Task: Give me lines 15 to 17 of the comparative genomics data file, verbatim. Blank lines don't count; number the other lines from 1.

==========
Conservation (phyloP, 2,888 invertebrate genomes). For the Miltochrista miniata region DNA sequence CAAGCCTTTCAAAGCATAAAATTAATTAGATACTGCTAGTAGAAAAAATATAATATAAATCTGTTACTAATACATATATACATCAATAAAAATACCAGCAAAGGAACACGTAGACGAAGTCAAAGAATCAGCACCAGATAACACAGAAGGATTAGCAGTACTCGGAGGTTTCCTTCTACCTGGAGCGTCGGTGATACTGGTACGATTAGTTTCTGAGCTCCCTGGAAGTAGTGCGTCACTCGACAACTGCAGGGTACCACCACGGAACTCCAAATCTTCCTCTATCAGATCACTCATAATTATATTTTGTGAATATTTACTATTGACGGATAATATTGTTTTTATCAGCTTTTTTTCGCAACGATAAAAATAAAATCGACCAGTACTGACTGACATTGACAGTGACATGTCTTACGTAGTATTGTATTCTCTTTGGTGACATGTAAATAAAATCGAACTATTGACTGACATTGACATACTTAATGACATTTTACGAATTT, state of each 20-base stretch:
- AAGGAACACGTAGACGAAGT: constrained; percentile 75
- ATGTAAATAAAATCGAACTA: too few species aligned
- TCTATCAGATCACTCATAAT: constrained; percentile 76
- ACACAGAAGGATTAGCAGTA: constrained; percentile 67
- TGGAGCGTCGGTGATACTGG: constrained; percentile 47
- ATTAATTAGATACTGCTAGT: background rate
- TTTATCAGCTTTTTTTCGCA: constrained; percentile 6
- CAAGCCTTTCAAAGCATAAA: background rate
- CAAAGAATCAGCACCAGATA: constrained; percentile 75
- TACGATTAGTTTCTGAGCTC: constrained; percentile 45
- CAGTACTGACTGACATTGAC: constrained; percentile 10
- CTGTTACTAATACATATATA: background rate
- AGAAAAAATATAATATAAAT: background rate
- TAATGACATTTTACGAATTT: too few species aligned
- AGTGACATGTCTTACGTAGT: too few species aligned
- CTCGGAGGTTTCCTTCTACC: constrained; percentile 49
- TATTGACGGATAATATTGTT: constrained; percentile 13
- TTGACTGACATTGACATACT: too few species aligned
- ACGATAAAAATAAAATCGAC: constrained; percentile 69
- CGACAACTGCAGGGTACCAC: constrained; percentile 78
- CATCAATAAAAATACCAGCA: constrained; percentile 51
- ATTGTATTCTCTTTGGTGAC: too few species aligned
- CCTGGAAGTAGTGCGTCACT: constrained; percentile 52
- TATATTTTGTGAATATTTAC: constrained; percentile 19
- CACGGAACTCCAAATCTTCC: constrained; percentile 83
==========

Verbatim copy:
- TAATGACATTTTACGAATTT: too few species aligned
- AGTGACATGTCTTACGTAGT: too few species aligned
- CTCGGAGGTTTCCTTCTACC: constrained; percentile 49